Random Access Gallery will present “Numb Windows,” the first solo exhibition by Matthew Nielson, with an opening reception on Friday, Oct. 26, from 5-8 p.m. in 117 Smith Hall. The exhibition is free and open to the public.
The work of Matthew Nielson explores perspective, dynamic forces, and the abstract expression of entropy through the exploration of material. He is a South Carolina artist who uses his training as a sculptor and surgical support technician to recreate the uncertainty of a hospital waiting room. In January 2017 Nielson’s brother suffered a traumatic head injury during a military training exercise and had to go into surgery. After rushing to the hospital, Nielson found himself waiting in anticipation amidst the tones, beeps and hums of the hospital machinery as President Donald Trump’s inauguration played on the television.
In “Numb Windows,”Nielson works with the dismal sensations of the constant hospital drone, the swarming staff members and the knowledge of helplessness in the waiting room as a way to amplify the feeling of nervous anticipation. As President Trump was being sworn in, Nielson saw the same shocked sense of apprehension that one feels for an endangered loved one in the operation room on the faces of nearly every person in the country. Fear and hope palpably intertwined. The dismal sensations from before turned from anticipation to invitation. A seductive invitation to let repetition take over and numb the senses.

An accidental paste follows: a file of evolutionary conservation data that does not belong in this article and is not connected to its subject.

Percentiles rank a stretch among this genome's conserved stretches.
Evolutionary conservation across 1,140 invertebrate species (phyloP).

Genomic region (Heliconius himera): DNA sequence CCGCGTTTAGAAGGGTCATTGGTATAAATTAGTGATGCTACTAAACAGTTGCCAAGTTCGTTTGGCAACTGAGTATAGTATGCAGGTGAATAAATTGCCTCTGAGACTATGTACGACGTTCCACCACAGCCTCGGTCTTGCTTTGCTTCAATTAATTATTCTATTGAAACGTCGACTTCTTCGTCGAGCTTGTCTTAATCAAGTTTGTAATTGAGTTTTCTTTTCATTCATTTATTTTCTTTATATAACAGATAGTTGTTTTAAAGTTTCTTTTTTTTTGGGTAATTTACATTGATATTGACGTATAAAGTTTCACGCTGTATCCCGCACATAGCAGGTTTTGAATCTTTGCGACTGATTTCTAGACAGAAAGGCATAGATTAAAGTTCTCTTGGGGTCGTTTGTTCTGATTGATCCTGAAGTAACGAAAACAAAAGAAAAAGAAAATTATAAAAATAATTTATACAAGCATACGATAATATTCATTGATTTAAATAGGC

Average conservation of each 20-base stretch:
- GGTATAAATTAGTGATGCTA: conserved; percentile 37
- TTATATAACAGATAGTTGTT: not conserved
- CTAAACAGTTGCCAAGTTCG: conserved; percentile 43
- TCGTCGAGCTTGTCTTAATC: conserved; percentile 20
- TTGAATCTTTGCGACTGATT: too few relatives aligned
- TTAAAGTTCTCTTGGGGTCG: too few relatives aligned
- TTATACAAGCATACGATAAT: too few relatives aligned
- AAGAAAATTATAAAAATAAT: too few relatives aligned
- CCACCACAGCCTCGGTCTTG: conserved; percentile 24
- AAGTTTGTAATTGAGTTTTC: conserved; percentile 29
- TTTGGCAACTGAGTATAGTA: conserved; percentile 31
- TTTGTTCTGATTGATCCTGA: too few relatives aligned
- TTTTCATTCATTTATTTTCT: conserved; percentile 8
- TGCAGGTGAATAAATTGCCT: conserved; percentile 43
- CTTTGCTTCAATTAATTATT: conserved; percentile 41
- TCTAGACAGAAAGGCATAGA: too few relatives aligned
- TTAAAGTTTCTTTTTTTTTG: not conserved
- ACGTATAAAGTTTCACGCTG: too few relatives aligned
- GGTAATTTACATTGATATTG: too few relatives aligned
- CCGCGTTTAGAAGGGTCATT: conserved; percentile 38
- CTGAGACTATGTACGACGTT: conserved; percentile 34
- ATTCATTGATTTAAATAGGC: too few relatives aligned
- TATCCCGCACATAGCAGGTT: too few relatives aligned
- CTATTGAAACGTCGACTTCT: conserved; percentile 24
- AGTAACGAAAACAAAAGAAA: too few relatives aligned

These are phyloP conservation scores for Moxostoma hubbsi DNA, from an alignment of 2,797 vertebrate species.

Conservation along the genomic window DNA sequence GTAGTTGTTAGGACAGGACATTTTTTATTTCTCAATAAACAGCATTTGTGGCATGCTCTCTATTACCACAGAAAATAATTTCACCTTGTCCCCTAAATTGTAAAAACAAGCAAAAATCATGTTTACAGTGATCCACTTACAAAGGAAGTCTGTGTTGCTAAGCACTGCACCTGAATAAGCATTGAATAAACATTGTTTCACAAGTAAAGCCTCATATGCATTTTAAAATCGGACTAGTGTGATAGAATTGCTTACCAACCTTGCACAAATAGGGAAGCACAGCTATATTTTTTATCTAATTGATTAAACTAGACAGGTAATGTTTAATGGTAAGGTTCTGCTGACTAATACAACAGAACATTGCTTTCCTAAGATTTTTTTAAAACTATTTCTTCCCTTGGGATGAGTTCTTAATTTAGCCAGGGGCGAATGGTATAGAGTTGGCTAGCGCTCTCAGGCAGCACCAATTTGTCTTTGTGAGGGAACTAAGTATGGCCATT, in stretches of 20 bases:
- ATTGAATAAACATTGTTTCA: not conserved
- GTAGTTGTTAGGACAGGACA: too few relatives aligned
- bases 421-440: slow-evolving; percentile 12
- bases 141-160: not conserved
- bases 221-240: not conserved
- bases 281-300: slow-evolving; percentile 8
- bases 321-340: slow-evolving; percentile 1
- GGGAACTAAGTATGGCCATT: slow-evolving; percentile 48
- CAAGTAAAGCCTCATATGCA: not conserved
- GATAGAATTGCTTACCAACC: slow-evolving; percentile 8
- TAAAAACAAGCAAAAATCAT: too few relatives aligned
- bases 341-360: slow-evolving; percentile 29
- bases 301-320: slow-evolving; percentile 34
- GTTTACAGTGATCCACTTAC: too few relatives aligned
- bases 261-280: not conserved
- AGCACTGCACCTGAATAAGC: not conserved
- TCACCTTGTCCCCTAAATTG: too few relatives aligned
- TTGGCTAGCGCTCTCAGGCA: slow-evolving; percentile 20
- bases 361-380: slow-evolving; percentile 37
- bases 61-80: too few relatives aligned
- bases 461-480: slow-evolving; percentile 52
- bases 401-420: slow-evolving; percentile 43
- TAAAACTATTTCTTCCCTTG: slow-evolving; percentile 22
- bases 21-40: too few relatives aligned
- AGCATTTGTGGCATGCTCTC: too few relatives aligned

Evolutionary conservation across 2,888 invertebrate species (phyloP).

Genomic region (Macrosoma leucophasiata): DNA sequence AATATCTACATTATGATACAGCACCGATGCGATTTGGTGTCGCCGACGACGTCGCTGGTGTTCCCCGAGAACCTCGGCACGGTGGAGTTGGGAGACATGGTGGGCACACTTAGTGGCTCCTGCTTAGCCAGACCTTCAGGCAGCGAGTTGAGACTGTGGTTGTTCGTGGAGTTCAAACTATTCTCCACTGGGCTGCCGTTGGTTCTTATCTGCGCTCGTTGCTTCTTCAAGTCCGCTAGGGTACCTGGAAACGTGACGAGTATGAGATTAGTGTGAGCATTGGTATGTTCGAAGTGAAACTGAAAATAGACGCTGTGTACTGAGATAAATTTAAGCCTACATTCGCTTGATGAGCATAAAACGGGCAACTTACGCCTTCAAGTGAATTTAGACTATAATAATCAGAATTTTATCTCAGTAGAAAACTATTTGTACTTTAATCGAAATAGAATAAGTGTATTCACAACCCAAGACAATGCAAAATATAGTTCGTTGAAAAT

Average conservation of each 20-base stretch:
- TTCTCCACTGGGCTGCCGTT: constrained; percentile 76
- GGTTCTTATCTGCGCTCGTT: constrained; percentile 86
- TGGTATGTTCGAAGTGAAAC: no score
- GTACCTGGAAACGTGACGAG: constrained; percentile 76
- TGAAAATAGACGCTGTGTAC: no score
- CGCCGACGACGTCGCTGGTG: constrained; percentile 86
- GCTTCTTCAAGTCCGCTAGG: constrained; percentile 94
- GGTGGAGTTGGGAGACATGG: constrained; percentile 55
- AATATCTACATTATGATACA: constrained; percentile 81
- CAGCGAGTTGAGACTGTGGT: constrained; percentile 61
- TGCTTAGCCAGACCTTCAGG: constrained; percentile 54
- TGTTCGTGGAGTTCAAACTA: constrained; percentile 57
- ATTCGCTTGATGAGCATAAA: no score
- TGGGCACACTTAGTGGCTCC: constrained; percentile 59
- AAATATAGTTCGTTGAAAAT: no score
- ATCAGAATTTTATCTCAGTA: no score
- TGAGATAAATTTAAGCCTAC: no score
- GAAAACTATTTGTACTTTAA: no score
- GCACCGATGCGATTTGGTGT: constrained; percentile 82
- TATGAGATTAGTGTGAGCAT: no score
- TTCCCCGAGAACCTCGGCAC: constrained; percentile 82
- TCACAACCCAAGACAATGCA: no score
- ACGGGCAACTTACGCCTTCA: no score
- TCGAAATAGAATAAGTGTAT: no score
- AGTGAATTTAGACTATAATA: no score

Nielson received a bachelor of fine arts degree from Winthrop University and is currently exploring a career in nursing while working for the McLeod Medical System in South Carolina.
Random Access Gallery’s exhibitions, performances, artist talks and panel discussions offer a space for broadening the scope of interdisciplinary collaboration and experimentation in contemporary creative practices. Through dynamic curatorial initiatives and inclusivity, the gallery brings together local, national and international artists for critical conversations. Random Access is funded through the generous contributions of Syracuse University’s School of Art in the College of Visual and Performing Arts and CASP.
For an accommodations request, contact Charles Hickey at firstname.lastname@example.org or 404.520.4763.